The FBI publicly attributed the Sony hack to North Korea last month, based on similarities in the attack methods and physical infrastructure to previous attacks that had been attributed to North Korea. The bureau cited further evidence that could not be made public, which has been the subject of intense speculation in the weeks since. In the wake of the announcement, many have criticized the bureau's public evidence as flimsy, while others have questioned whether the FBI simply got the attribution wrong. It's a particularly serious issue now that the US has levied sanctions against the North Korea in response to the hack. North Korea has maintained its innocence, although it has applauded the actions of the hackers on a number of occasions.
Researchers have speculated that NSA tools like XKeyscore could also have been used to track leaked data across the network, but kept secret because of the classified nature of the programs involved. In many cases, the leaked files took hours to fully seed, giving officials ample time to trace the source, and recently leaked NSA documents described similar file-tracking operations as "trivial."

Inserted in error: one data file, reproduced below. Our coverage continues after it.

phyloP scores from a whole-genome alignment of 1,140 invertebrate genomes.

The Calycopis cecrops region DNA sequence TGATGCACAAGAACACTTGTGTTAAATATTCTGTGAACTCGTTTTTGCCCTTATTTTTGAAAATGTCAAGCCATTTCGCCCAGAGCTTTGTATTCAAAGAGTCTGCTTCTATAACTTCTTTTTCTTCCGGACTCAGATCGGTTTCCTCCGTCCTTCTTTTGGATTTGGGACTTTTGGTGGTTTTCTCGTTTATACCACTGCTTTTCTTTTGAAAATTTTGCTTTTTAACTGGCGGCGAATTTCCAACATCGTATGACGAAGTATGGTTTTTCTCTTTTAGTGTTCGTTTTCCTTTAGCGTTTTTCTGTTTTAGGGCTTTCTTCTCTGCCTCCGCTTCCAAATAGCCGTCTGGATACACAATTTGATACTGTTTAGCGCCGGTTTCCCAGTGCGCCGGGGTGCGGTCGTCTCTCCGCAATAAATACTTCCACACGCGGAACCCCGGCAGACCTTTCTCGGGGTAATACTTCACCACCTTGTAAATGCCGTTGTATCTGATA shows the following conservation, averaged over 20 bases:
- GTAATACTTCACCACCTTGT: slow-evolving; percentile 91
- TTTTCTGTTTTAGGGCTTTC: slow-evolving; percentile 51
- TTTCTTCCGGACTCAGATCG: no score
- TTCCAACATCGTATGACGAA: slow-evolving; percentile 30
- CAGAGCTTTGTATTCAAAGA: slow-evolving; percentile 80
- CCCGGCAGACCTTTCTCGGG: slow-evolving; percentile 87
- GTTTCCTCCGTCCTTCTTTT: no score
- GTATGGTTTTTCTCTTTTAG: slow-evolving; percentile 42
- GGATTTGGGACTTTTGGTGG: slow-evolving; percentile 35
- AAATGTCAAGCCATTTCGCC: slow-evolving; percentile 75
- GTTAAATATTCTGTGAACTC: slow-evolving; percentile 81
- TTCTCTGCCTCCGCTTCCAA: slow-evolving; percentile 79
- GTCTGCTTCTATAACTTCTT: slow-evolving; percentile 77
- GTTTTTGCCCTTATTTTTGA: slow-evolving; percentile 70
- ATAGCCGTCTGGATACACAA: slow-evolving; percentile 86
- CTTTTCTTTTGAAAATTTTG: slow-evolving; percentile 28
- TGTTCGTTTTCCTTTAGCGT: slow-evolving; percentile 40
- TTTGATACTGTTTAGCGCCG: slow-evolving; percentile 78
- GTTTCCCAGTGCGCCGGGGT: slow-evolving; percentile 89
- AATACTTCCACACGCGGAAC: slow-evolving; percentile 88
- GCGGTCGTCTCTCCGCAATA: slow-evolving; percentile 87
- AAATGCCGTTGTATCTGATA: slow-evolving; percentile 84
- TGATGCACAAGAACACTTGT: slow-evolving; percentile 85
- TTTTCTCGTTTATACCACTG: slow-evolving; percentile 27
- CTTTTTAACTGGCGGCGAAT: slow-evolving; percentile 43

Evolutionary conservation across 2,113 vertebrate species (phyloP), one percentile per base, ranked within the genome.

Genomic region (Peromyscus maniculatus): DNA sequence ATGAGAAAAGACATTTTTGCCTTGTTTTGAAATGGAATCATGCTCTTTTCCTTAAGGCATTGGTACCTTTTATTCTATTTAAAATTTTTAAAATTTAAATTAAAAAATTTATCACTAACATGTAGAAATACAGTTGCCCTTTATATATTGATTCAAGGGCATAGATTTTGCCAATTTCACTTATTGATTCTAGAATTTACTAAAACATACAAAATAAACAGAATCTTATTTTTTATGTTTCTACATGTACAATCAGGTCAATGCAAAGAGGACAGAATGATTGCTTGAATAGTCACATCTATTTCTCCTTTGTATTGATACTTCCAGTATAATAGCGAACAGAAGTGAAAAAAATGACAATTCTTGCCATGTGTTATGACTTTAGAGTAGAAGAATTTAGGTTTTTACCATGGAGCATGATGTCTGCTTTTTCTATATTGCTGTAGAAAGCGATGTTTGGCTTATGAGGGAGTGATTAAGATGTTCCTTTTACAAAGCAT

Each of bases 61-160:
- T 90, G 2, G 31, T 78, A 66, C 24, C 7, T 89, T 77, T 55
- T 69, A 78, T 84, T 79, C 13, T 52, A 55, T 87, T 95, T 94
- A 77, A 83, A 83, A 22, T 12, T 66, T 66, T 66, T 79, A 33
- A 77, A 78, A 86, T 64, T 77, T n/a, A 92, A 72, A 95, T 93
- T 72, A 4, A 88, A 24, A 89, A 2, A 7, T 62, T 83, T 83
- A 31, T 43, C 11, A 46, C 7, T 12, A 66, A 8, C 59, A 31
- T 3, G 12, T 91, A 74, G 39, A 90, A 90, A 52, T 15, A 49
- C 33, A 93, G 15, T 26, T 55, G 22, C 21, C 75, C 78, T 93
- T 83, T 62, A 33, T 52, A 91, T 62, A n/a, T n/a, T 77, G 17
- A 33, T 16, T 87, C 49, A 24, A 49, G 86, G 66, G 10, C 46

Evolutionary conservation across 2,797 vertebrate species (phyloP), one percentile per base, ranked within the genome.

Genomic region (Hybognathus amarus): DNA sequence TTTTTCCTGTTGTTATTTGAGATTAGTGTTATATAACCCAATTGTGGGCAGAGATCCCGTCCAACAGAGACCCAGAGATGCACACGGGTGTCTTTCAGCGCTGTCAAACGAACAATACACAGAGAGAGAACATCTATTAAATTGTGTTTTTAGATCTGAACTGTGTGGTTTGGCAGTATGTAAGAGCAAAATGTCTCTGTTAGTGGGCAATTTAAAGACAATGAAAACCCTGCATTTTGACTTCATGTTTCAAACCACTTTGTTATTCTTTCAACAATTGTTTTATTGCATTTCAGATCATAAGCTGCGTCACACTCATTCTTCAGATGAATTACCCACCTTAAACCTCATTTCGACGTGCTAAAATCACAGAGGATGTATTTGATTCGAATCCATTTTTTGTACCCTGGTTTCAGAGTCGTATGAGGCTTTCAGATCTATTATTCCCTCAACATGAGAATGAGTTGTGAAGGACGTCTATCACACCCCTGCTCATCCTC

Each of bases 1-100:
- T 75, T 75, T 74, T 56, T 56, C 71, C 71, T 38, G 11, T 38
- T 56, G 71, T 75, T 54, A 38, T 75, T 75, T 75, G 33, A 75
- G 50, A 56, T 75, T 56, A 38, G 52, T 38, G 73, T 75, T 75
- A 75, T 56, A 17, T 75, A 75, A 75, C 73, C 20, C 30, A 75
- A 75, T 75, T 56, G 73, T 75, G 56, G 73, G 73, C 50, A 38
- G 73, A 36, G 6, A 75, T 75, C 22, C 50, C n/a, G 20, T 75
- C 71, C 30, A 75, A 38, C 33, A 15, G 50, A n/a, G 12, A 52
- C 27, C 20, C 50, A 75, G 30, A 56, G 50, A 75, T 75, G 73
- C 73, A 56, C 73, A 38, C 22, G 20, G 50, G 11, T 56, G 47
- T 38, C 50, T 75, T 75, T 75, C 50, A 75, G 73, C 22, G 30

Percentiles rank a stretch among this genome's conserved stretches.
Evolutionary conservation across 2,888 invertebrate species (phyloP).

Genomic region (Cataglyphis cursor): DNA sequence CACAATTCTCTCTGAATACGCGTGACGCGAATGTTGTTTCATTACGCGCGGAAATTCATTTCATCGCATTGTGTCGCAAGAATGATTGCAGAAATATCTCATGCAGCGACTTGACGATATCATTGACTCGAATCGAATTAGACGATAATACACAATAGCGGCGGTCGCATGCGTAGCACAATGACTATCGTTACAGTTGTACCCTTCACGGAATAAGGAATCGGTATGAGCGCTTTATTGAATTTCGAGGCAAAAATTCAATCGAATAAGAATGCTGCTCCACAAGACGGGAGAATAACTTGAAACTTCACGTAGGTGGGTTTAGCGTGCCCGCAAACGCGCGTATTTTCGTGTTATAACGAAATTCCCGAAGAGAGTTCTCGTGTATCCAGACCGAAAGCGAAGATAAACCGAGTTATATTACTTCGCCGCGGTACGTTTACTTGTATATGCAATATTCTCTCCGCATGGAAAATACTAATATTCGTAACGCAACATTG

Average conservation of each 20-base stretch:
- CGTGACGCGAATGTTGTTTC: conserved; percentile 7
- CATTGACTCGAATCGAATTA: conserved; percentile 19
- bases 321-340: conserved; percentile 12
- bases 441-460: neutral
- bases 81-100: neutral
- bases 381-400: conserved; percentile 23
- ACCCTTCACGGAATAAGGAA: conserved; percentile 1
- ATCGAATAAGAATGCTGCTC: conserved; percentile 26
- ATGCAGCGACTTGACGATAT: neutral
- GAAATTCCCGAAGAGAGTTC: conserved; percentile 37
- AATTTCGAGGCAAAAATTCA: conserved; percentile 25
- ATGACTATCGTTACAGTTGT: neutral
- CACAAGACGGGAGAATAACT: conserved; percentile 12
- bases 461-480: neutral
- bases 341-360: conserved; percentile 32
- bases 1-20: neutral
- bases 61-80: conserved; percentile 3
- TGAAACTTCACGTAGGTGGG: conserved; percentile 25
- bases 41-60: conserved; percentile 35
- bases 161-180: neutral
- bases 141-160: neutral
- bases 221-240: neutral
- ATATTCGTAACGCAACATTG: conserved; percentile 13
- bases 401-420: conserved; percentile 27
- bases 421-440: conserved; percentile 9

Still, Comey and others seem determined to hold North Korea accountable for the attack on Sony. President Obama has described the sanctions against North Korea as only the first aspect of the government's retaliation, suggesting further measures, public or otherwise, may still be in the works. Speaking at the same conference this morning, Director of National Intelligence James Clapper called the Sony hack "the most serious cyberattack ever made against US interests."